For the record, I know you’re not saying we should avoid books that can be depressing. But not engaging with “trudge-worthy” books also has its dangers, for it is symptomatic of our culture’s obsession with comfort and unwillingness to investigate, let alone understand, the darkness. (NB: This may be why I climbed up on a bookshelf when I was eight-years-old, pulled down The Rise and Fall of the Third Reich, studied the subject through a master’s degree, and have spent the last seven years of my life struggling to write–and finally finish, literally last week–a novel about history, memory, and the Nazi Occupation of Poland.)
One of the jobs of today’s artists, in my opinion, is to honor the DFW quote above by shining a light on the goodness of humanity without ignoring our dark side. There is a visual artist in New Orleans who is doing this beautifully; his name is Nic Aziz and he’s very much worth checking out. And so, if I understand you correctly, I think I’m comfortable in saying I mostly agree with you. As readers, we shouldn’t force ourselves to trudge through depressing novels for the sake of “important art” … but if the author has managed to trudge across the doldrums of nihilism, still swinging that lantern of hope from across the abyss, well then there’s no greater gift, in my opinion, than this kind of novel (this is why Tom Robbins’ Jitterbug Perfume might be my favorite novel of all time).
Finally, I totally agree with you re: Substack and the form versus the format. One day I might be brave enough to venture into TikTok, but I might reach out for some moral support if that day ever comes. If more people are engaging with literature in this world, that’s a win for all of us. I am still a bit old-school in that I prefer reading things that don’t ring, buzz, vibrate, or send me notifications, but in the end, reading is reading, and writing is writing, and we wouldn’t be having this conversation without the joys of technology.
Here’s to making a new writer friend, and to many future rambles [insert preferred emoji to represent gratefulness].
Elle Griffin: First of all, CONGRATULATIONS on finishing your book!!!! 🥂🎂✨ Please let us know where you will be publishing it as soon as you do. And thank you for all the amazing book recs—I have added several to my bookshop.
Also wow—Nic Aziz is incredible! And I actually love that DFW quote. I like Illumination too, though I wish we could head in a literary idealism direction—just like World War II sent us in a surrealist direction. Wishing doesn’t make it true, however—I can’t find a lot of literary idealism out there, nor illumination for that matter. I agree that darkness can be part of the equation, and I have previously mentioned Taka Waititi as a good example of that. Jojo Rabbit and Hunt for the Wilderpeople concern dark subject matter, and yet both stories are firmly set in the light. Similarly, Schitt’s Creek concerns a ruined family, but is focused entirely on that family’s positive growth.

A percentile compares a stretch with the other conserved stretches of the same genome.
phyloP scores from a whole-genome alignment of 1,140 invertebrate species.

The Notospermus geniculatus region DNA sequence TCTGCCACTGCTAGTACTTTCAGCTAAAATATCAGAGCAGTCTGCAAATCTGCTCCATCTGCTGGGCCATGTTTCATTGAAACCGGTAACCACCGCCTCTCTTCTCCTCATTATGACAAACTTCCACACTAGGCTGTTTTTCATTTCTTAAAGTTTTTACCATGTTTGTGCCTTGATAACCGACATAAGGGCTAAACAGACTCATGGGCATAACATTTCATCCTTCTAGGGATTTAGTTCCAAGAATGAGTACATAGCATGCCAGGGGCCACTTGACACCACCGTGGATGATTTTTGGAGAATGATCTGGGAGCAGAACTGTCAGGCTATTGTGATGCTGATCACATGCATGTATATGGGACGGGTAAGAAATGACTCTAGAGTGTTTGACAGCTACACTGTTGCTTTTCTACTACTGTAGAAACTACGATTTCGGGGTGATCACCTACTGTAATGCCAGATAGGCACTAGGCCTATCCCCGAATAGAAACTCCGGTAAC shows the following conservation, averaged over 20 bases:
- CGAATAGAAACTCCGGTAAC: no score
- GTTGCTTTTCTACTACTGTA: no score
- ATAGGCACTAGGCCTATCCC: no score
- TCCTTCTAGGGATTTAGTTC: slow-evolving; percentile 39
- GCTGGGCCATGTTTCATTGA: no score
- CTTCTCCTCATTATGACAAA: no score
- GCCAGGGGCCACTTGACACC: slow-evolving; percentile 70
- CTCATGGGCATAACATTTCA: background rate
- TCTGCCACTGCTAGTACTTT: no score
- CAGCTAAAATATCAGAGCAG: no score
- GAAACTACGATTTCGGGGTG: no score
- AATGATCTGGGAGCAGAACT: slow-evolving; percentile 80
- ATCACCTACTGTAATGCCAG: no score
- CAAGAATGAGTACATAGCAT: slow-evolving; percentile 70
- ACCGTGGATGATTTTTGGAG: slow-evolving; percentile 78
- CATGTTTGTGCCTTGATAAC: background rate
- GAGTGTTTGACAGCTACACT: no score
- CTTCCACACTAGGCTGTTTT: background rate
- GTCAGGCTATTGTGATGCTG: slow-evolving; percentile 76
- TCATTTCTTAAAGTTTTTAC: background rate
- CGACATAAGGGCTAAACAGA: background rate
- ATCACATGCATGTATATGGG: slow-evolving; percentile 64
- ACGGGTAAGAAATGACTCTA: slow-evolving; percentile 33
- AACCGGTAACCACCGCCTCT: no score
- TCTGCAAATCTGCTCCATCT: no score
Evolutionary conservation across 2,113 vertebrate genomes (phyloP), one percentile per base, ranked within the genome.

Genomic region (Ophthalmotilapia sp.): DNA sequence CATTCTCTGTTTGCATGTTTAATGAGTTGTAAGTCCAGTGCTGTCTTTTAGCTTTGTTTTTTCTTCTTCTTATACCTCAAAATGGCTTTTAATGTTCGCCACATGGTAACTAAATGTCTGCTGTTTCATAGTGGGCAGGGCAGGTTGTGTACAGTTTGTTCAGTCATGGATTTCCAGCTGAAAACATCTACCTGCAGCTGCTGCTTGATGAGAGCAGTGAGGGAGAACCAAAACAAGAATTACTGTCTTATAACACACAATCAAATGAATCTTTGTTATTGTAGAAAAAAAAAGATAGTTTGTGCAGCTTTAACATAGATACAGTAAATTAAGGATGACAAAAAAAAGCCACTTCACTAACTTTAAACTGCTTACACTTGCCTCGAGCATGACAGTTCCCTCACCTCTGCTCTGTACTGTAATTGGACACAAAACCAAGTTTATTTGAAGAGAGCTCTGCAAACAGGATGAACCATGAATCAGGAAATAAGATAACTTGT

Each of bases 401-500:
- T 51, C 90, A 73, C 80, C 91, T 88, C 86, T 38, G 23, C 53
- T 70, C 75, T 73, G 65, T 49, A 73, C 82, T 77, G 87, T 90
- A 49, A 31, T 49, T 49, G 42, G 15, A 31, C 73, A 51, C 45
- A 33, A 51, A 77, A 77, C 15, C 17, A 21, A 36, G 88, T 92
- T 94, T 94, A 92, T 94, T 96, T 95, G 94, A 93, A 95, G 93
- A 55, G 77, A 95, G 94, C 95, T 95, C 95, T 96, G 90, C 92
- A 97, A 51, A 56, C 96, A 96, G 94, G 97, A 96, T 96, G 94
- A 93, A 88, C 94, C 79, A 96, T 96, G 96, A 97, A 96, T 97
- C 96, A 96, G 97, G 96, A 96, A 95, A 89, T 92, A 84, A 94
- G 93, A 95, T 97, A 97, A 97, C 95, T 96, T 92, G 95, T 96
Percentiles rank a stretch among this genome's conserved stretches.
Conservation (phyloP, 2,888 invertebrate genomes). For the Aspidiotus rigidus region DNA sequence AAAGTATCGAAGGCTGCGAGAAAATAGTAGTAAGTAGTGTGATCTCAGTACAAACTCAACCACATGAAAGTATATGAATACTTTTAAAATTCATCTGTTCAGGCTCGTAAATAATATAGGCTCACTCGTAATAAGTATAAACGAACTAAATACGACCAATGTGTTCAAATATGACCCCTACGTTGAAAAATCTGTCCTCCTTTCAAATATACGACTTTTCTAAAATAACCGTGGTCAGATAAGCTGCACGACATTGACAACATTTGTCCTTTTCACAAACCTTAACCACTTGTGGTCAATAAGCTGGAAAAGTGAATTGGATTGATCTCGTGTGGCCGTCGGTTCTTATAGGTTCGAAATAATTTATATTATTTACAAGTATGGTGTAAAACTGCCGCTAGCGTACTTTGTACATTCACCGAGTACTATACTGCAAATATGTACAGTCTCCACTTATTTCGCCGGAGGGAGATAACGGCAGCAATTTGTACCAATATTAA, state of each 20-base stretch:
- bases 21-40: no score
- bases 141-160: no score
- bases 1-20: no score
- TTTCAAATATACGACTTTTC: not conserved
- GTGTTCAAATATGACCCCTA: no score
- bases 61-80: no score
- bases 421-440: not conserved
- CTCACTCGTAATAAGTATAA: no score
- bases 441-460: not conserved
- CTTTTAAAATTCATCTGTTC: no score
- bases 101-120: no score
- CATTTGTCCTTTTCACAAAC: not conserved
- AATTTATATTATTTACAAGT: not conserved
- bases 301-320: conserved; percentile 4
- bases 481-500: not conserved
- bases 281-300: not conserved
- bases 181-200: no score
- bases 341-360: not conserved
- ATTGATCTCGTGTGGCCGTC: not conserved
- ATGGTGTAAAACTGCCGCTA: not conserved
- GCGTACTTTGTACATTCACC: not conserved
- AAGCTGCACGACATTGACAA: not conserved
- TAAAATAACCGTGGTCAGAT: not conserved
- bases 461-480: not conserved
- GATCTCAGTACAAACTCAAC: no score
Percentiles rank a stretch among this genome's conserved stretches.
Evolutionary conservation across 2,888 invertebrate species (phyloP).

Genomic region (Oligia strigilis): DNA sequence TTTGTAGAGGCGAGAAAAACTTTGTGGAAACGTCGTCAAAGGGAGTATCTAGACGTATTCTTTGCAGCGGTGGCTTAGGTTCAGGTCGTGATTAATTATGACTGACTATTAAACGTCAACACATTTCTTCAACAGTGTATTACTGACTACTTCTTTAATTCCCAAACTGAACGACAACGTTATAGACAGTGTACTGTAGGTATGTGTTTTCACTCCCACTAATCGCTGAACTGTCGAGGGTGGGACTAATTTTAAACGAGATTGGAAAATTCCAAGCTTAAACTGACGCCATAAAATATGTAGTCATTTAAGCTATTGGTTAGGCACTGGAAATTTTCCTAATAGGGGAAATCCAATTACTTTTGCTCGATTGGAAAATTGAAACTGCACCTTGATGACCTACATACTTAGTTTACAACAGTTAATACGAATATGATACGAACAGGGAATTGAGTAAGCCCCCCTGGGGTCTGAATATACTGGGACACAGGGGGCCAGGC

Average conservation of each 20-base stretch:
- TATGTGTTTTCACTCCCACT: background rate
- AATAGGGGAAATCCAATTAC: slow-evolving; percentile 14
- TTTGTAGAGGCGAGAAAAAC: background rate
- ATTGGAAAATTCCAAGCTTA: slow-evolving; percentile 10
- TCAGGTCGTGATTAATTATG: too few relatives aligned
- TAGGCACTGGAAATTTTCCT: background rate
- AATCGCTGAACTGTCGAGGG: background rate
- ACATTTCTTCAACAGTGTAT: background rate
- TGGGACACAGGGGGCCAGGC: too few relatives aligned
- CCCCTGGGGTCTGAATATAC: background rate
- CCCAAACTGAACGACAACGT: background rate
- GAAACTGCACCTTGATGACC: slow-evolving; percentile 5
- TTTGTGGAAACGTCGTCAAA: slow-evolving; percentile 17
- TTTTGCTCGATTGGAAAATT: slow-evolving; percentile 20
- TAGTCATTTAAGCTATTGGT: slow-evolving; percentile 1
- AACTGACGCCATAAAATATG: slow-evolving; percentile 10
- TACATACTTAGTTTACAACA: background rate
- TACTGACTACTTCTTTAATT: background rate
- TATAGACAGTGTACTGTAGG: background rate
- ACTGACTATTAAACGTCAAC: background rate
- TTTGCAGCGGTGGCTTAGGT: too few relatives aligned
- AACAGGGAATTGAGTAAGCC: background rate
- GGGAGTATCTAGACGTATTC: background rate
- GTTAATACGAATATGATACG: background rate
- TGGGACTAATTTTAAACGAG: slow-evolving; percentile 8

I want to expand this idea for a future article, because something these films do that a lot of modern literature doesn’t is imagine a world where, though darkness exists, the characters do not live in the dark. I think too much of our literature right now focuses on characters that suffer some form of trauma. And if we grow up seeing that our response to everything should be trauma, we’ll be traumatized. I have friends who see therapists for bullying they experienced in high school. I was bullied, but I never considered that a trauma I should still be thinking about in my adulthood. And perhaps those experiences are not traumatic to me because I never knew bulling should be considered traumatic until now?
For example, if you ever come across a foster child in a book or film, the character typically follows a “traumatic childhood” archetype. But Taka’s work thinks differently: The foster child in his Hunt for the Wilderpeople is fun, spunky, adventurous, personable, and not at all traumatized. And if that was the kind of media you were exposed to as an actual foster child, might you grow up with a different outlook?
Similarly, if you ever come across an LGBTQ+ youth in a story, you expect to see a traumatic coming out story. But Schitt’s Creek didn’t do that—LGBTQ characters are not traumatized, they are just accepted. If you were an actual LGBTQ+ youth, and you were exposed to media that didn’t make that a traumatic thing, might that make your own experiences feel less traumatic? I think so. And for that reason I would like to see a lot less traumatized characters. Characters may experience trauma, but they don’t all need to be traumatized themselves. Just like real people. (More thoughts on this to come.)
In any case, the fact that we are even having this conversation makes me wonder if maybe this is the modern literature we are talking about, the age of illumination personified. Maybe we are an example of how art can exist today, how it can be both literary and beautiful, how it can be positive and collaborative—even adapted for modern media. How “meta” is that…
But I’m not done with this topic. Let’s continue the discussion on modern literature—and what that even is—in the comments. Join us: